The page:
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10 Tips for Preventing Diabetic Foot Problems

When you have diabetes, there are numerous health issues that need to be addressed and treated due to abnormal blood glucose levels. Continued elevated levels of blood glucose levels can lead to damage in the nerves, kidneys, eyes, blood vessels, as well as suppressed immune responses. One common resulting condition is peripheral neuropathy, which causes loss of sensation in the feet. This is why it is extremely important to make a conscious effort to prevent potentially serious podiatric issues through these methods.

  1. Treat abnormal blood glucose levels with appropriate medication.
  2. See a podiatrist regularly for checkups and foot care.
  3. Wear properly-fitting shoes that have roomy toe boxes, plenty of support and cushioning to prevent corns, calluses, ulcers, and other conditions.
  4. If you have flatfoot or a bunion or other abnormalities leading to reduced foot function, consult with a podiatrist for treatment, such as using orthotics.
  5. Wash and inspect your feet daily to monitor new injuries or changes in skin condition.
  6. Maintain good circulation in your feet by doing exercises and elevating your feet when sitting.
  7. Since wound healing is slow in diabetic patients, it is important to seek treatment for conditions like ulcers, cuts, blisters, or any fungal infections.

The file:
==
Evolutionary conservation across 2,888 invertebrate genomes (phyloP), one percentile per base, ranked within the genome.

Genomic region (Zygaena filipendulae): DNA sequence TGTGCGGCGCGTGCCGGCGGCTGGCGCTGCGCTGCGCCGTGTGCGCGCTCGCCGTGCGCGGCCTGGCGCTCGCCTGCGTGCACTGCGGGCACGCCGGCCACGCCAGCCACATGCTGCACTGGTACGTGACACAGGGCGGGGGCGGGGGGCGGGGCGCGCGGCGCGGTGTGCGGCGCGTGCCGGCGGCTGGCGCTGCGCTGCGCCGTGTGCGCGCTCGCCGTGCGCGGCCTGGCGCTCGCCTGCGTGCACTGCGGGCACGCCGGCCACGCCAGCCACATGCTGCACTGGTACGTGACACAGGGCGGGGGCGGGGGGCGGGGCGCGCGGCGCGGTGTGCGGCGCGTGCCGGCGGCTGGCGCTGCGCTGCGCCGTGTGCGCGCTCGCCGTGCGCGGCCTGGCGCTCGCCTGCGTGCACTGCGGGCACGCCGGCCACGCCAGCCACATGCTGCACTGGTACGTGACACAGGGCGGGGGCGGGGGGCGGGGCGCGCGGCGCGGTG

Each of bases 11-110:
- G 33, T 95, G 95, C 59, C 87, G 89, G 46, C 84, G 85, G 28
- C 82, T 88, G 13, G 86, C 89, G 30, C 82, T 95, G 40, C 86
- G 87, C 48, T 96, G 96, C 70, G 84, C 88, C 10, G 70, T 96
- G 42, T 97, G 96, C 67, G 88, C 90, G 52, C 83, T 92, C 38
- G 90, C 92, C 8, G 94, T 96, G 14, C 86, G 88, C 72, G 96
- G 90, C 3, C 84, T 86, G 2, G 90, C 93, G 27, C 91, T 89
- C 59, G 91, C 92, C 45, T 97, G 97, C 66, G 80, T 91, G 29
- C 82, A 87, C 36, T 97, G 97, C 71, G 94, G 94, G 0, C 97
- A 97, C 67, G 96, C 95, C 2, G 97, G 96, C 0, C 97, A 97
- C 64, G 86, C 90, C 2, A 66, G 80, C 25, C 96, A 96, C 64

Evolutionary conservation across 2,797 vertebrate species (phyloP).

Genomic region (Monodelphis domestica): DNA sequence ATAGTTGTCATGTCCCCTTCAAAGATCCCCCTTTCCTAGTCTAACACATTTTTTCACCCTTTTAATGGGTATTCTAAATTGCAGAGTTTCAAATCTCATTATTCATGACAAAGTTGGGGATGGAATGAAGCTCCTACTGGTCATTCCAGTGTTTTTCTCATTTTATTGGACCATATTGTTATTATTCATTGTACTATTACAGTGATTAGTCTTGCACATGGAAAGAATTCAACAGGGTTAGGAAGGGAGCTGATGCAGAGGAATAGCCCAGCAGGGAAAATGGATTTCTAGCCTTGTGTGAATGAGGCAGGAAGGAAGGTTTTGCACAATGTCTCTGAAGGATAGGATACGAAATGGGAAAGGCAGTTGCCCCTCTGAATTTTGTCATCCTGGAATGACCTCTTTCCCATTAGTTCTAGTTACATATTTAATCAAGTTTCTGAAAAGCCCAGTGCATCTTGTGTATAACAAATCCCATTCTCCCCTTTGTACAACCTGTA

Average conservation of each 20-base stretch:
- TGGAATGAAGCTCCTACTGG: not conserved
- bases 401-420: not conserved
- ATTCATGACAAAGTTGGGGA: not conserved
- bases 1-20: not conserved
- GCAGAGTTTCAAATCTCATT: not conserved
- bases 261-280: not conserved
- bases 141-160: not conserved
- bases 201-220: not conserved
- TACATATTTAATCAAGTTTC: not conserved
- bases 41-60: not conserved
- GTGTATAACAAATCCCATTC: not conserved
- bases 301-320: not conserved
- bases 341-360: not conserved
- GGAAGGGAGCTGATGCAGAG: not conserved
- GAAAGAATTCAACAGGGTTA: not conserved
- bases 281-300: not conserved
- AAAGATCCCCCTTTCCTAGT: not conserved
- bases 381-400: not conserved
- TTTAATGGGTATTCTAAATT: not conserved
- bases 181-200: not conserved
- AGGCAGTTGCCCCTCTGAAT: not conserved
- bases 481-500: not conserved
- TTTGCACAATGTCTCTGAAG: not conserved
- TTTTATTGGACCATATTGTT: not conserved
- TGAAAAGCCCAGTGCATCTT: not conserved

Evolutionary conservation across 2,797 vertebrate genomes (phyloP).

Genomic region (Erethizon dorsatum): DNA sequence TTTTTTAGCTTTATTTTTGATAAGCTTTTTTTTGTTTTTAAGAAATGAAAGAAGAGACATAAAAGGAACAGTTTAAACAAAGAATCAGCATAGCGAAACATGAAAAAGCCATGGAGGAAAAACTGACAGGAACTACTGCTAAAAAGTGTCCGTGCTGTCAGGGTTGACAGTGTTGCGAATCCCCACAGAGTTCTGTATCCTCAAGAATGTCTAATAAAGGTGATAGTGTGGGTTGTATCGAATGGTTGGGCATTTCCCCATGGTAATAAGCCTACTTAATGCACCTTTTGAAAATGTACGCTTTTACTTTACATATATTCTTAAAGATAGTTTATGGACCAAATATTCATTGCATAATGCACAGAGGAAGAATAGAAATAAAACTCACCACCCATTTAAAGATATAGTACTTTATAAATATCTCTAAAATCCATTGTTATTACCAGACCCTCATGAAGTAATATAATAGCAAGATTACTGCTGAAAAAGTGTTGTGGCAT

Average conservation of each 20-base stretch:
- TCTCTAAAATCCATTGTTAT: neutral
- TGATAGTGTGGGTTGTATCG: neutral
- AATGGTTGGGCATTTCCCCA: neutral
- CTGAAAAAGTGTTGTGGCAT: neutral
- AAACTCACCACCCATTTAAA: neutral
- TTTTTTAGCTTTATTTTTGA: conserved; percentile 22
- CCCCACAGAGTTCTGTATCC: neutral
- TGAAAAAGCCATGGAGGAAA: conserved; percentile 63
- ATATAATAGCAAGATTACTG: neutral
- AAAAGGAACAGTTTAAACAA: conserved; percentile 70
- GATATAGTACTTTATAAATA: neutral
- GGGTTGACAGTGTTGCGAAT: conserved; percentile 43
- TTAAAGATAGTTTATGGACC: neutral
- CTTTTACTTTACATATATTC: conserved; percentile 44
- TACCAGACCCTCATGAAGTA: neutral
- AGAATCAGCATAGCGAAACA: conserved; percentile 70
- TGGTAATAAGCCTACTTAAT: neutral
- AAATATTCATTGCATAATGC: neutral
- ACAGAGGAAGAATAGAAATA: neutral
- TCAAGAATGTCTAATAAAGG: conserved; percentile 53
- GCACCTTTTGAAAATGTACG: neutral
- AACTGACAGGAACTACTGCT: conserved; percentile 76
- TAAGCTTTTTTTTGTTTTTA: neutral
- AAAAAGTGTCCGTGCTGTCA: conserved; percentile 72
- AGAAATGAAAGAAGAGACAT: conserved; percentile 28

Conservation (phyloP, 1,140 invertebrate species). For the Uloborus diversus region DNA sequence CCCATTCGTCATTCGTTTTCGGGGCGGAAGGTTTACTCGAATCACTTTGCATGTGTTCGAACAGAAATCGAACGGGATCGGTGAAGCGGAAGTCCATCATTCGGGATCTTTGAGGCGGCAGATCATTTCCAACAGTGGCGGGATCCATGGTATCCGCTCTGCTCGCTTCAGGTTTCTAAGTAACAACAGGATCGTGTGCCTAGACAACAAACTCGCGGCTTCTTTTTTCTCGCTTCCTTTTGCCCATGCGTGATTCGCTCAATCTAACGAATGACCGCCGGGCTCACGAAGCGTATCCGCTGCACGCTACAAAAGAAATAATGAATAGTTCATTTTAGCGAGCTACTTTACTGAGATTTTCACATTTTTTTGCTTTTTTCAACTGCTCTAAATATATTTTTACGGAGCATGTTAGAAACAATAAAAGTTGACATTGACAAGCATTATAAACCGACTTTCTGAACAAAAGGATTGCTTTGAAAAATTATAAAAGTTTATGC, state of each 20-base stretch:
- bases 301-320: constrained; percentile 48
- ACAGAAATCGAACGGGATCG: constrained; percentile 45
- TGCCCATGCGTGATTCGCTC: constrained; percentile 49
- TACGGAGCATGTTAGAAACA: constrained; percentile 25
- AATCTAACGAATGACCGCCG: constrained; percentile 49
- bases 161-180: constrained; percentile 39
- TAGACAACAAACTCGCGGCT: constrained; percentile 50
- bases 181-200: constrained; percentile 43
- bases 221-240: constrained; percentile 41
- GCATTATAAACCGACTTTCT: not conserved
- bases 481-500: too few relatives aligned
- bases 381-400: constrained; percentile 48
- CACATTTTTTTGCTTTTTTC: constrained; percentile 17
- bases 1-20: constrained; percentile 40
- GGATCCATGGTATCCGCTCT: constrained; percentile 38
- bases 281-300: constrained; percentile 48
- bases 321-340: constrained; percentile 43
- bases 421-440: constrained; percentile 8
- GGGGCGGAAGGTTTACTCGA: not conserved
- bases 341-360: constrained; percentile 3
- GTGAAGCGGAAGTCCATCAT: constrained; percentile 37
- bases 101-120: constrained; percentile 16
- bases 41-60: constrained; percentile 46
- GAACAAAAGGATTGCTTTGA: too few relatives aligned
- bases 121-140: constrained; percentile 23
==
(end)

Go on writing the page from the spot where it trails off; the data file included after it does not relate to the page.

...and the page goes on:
8. Cut nails straight across and keep them trimmed.
  9. Since oil and sweat production in the feet can decrease, keep feet moisturized and protected with socks. Avoid the area between the toes to prevent fungal infections.
  10. Protect your feet from extreme temperatures.

Having an experienced and skilled foot care specialist to monitor and treat your feet is an important part of managing your diabetes. Dr. Ryan L. D’Amico at Syracuse Podiatry has been treating patients all over Central New York and has a special interest in helping those who have diabetes. Dr. D’Amico is board-certified, and treats all types of podiatric issues such as bunions, hammertoes, fungal nails, ulcers, foot deformities, heel pain and sports injuries. If you need help managing your diabetes or have any other concerns, please contact us or call our Fayetteville office at (315) 446-3668 to schedule an appointment today!

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